We’re glad that this issue is getting some press. We would like to see parents of children along the spectrum of picky eating get support, or knowing what to anticipate even before there is a problem. Clinicians need training to support parents with concerns, screen for challenges and offer education, intervention and referral as appropriate. Some very common feeding challenges, such as when around 9-10 months some infants “refuse” the spoon, can be handled well or can devolve into a bigger problem. (Hint, let the child have a spoon, or skip the spoon and let him finger feed rather than getting into battles or trying to make him take the spoon!) Simple interventions can get many infants and toddlers back on track! There is a lot of bad advice out there though, so getting the right information is critical.

Reassurance is an important role of the clinician, but they have to ask questions and reassure only after problems have been ruled out and if the picky eating is truly more typical than extreme.


So now what?

The nice thing is that this study confirmed what we are seeing in practice. Parents need help on specifics around reducing anxiety and breaking those neural pathways that associate food with fear and a loss of control for kids— and for parents! We wrote our book Helping Your Child with Extreme Picky Eating to help parents understand the origins of challenges and how to help. This is especially critical since doctors aren’t often trained to do so.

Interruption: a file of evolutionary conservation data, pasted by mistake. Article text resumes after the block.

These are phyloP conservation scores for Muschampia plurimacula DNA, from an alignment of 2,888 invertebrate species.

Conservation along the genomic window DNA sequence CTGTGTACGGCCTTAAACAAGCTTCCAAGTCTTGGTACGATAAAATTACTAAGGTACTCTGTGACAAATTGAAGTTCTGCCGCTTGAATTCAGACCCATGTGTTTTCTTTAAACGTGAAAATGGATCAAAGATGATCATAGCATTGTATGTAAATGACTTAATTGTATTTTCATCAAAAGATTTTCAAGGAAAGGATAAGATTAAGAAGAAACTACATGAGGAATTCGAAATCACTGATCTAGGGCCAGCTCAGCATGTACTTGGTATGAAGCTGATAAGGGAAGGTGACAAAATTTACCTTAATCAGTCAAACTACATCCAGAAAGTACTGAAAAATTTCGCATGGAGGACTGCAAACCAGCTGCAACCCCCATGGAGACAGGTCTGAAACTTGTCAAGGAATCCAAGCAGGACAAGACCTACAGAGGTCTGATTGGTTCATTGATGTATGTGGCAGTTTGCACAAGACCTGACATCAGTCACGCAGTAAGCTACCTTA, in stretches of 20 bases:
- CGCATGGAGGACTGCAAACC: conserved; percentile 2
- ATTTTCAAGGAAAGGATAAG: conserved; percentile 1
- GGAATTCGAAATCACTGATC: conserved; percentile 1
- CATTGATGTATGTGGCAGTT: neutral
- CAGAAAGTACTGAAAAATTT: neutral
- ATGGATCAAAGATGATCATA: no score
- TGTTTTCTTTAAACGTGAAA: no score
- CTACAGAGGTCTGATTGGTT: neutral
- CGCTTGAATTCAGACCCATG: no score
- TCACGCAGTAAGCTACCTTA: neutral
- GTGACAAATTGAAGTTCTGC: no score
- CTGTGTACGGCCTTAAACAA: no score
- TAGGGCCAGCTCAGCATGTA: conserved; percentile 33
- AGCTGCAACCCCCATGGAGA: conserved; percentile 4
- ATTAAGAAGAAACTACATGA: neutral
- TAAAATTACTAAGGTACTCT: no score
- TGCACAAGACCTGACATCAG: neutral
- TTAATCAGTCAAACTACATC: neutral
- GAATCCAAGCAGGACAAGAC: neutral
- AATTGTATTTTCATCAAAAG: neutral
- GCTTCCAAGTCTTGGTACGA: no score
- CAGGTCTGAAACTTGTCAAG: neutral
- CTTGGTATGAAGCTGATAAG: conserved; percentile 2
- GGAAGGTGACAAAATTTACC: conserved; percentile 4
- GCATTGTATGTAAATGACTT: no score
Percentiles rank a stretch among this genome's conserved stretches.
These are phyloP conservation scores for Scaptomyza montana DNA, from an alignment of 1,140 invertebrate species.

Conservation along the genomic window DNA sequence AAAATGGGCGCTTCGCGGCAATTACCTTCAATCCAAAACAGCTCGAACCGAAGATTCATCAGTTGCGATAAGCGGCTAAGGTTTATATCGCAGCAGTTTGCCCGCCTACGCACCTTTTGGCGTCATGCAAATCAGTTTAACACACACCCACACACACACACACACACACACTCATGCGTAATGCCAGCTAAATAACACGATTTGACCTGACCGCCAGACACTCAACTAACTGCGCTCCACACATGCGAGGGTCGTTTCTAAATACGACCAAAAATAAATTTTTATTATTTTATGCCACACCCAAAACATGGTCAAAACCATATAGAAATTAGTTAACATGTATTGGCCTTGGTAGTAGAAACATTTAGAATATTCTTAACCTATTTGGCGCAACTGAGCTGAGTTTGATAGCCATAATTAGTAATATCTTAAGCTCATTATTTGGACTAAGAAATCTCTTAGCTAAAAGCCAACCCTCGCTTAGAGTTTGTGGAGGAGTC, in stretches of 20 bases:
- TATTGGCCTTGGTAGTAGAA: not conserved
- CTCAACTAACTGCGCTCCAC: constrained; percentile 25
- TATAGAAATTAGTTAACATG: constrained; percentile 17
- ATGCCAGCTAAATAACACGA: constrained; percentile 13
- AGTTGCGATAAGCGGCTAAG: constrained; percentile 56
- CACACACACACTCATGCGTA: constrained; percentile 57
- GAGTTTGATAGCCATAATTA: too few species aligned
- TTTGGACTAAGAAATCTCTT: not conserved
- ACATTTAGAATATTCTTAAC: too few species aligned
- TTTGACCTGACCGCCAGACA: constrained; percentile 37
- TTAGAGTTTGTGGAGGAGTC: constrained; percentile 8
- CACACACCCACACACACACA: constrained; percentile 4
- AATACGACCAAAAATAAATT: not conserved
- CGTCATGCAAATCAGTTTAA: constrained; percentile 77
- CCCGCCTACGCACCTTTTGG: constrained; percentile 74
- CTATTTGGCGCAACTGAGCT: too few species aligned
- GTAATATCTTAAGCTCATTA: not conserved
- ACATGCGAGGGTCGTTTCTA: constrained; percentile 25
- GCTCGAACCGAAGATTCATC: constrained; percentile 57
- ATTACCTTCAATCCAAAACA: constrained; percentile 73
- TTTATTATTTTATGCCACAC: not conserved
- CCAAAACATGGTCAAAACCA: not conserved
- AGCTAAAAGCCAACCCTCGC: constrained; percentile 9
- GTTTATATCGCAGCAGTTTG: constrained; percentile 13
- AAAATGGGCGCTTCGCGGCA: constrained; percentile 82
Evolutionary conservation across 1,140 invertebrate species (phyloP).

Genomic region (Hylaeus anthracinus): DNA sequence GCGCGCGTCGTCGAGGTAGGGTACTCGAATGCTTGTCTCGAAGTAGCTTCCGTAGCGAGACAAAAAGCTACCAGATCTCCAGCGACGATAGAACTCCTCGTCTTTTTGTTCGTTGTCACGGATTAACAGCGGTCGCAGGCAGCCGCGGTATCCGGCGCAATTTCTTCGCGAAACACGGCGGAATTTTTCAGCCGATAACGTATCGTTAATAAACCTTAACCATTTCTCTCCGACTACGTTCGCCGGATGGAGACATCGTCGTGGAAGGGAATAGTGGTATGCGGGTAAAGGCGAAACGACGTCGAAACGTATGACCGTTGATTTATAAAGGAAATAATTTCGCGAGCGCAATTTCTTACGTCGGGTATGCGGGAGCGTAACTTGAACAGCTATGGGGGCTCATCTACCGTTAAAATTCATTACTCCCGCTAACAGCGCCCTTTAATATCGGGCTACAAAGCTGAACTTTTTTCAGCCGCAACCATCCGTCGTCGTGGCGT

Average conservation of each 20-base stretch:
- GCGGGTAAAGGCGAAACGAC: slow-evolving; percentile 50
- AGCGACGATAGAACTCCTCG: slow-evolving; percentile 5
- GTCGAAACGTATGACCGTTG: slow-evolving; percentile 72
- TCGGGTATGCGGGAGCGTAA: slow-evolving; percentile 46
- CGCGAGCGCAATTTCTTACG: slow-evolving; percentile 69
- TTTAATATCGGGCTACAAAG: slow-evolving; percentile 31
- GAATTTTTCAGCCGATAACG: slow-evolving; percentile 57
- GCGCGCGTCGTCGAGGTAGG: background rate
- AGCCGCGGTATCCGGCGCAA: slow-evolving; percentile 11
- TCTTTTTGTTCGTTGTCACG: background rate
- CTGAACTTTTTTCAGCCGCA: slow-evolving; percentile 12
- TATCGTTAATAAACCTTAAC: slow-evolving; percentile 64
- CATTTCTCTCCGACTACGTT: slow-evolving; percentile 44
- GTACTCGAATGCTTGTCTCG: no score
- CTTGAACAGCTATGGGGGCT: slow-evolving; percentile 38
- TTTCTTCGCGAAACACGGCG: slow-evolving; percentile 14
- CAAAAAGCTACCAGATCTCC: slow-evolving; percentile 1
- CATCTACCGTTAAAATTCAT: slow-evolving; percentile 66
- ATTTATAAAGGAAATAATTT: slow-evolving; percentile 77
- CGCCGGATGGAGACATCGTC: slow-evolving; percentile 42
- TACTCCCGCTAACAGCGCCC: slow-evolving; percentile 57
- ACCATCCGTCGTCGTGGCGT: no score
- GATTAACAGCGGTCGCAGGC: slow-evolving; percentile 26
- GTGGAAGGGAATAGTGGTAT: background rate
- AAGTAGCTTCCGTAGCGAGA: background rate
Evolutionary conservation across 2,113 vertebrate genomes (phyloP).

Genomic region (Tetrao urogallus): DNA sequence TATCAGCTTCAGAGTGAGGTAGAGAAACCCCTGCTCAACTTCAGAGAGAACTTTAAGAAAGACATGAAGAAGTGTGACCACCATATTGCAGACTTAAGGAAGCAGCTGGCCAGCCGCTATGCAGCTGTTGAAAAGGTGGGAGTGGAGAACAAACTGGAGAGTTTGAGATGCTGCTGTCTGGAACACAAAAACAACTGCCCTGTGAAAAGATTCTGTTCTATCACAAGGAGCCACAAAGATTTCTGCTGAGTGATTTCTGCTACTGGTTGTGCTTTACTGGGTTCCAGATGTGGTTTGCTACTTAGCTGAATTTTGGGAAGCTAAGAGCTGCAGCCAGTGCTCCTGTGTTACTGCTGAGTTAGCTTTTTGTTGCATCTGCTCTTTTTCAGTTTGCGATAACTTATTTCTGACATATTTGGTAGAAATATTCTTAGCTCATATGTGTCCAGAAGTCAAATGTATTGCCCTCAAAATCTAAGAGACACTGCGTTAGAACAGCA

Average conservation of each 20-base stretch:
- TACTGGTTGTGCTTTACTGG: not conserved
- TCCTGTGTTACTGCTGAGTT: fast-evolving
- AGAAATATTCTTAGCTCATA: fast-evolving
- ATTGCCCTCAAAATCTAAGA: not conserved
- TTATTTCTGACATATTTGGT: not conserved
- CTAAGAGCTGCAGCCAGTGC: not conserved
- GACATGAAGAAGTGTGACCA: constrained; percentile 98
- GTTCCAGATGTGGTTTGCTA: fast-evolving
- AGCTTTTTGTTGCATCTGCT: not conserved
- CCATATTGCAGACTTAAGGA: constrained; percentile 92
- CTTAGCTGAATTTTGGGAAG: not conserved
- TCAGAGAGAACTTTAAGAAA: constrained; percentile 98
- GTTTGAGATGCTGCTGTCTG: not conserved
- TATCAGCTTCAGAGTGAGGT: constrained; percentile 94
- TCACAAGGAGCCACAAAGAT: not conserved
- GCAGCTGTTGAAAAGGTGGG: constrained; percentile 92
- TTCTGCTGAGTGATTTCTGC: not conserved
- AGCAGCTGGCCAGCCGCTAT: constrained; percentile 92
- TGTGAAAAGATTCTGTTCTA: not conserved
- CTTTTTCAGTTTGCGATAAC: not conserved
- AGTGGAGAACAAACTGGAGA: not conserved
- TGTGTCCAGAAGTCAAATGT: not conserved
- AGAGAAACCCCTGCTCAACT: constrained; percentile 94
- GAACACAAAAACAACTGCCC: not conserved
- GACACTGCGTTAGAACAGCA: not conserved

Our book outlines our STEPS+ approach, which is a uniting of our (Jenny McGlothlin runs a feeding program, and Katja Rowell consults with parents) work. We focus on issues discussed in this study: reducing anxiety, reducing family conflict, and specific ideas on how to help a child with sensory challenges like how to bridge to new flavors and textures. Importantly, how to have the whole family at the table, enjoying meals and enjoying each other is a central goal! When parents are dealing with toddler tantrums or a child who won’t even come to the table, they need support around how to make those family meals happen. Parents need to know also how to support nutrition and growth when that is their big worry. We also review how parents can find the right help to address oral-motor and more severe sensory challenges. Bad therapy can be worse than no therapy at all.

A few quick tips:

  • Never force a child to eat
  • Make connection the focus at the table, not what or how much your child is eating
  • There is a lot you can do besides giving up and only offering favorite foods and fighting over every bite
  • Eat together and include at least one safe food
  • Let children serve themselves at mealtimes

Helpful links:

Mealtime Hostage Blog and online Facebook Support Group
What is Extreme Picky Eating
What is our STEPS+ Approach

5 Common Problems at the Root of Picky Eating
How Doctors can Support Parents of Picky Eaters doctors working with parents
New Visions
Mealtime Connections
Ages and Stages